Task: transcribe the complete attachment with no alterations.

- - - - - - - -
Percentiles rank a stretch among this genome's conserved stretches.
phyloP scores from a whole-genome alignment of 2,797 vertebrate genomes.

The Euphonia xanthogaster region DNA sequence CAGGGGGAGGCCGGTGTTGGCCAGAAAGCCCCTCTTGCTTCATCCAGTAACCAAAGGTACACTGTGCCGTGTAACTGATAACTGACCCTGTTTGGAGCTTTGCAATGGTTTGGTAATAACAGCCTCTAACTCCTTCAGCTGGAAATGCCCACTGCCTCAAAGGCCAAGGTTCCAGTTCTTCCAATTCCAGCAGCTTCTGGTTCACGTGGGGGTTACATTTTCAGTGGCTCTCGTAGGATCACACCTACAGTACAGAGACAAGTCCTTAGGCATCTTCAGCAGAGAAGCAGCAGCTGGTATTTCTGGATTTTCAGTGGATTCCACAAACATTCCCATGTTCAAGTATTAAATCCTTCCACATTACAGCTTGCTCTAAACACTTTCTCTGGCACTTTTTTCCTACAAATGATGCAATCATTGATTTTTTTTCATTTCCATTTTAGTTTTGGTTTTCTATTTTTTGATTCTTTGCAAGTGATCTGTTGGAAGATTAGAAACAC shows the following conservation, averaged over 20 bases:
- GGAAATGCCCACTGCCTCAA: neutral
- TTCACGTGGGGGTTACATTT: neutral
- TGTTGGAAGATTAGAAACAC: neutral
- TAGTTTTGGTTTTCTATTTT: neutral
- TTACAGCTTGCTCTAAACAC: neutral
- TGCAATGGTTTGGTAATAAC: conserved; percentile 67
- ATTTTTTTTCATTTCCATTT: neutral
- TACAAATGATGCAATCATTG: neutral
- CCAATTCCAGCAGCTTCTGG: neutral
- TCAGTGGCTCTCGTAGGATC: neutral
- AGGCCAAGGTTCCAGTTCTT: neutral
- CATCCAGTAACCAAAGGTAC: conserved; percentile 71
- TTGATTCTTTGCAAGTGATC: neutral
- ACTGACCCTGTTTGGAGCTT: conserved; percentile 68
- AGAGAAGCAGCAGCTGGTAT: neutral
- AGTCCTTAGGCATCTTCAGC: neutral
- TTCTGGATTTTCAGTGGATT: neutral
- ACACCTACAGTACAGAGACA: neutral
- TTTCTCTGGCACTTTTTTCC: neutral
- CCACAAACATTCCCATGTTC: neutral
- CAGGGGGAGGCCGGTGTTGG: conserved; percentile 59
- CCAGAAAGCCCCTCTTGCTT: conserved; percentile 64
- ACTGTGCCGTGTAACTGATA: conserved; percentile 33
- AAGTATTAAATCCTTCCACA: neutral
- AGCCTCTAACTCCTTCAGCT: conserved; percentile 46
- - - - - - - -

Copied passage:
Percentiles rank a stretch among this genome's conserved stretches.
phyloP scores from a whole-genome alignment of 2,797 vertebrate genomes.

The Euphonia xanthogaster region DNA sequence CAGGGGGAGGCCGGTGTTGGCCAGAAAGCCCCTCTTGCTTCATCCAGTAACCAAAGGTACACTGTGCCGTGTAACTGATAACTGACCCTGTTTGGAGCTTTGCAATGGTTTGGTAATAACAGCCTCTAACTCCTTCAGCTGGAAATGCCCACTGCCTCAAAGGCCAAGGTTCCAGTTCTTCCAATTCCAGCAGCTTCTGGTTCACGTGGGGGTTACATTTTCAGTGGCTCTCGTAGGATCACACCTACAGTACAGAGACAAGTCCTTAGGCATCTTCAGCAGAGAAGCAGCAGCTGGTATTTCTGGATTTTCAGTGGATTCCACAAACATTCCCATGTTCAAGTATTAAATCCTTCCACATTACAGCTTGCTCTAAACACTTTCTCTGGCACTTTTTTCCTACAAATGATGCAATCATTGATTTTTTTTCATTTCCATTTTAGTTTTGGTTTTCTATTTTTTGATTCTTTGCAAGTGATCTGTTGGAAGATTAGAAACAC shows the following conservation, averaged over 20 bases:
- GGAAATGCCCACTGCCTCAA: neutral
- TTCACGTGGGGGTTACATTT: neutral
- TGTTGGAAGATTAGAAACAC: neutral
- TAGTTTTGGTTTTCTATTTT: neutral
- TTACAGCTTGCTCTAAACAC: neutral
- TGCAATGGTTTGGTAATAAC: conserved; percentile 67
- ATTTTTTTTCATTTCCATTT: neutral
- TACAAATGATGCAATCATTG: neutral
- CCAATTCCAGCAGCTTCTGG: neutral
- TCAGTGGCTCTCGTAGGATC: neutral
- AGGCCAAGGTTCCAGTTCTT: neutral
- CATCCAGTAACCAAAGGTAC: conserved; percentile 71
- TTGATTCTTTGCAAGTGATC: neutral
- ACTGACCCTGTTTGGAGCTT: conserved; percentile 68
- AGAGAAGCAGCAGCTGGTAT: neutral
- AGTCCTTAGGCATCTTCAGC: neutral
- TTCTGGATTTTCAGTGGATT: neutral
- ACACCTACAGTACAGAGACA: neutral
- TTTCTCTGGCACTTTTTTCC: neutral
- CCACAAACATTCCCATGTTC: neutral
- CAGGGGGAGGCCGGTGTTGG: conserved; percentile 59
- CCAGAAAGCCCCTCTTGCTT: conserved; percentile 64
- ACTGTGCCGTGTAACTGATA: conserved; percentile 33
- AAGTATTAAATCCTTCCACA: neutral
- AGCCTCTAACTCCTTCAGCT: conserved; percentile 46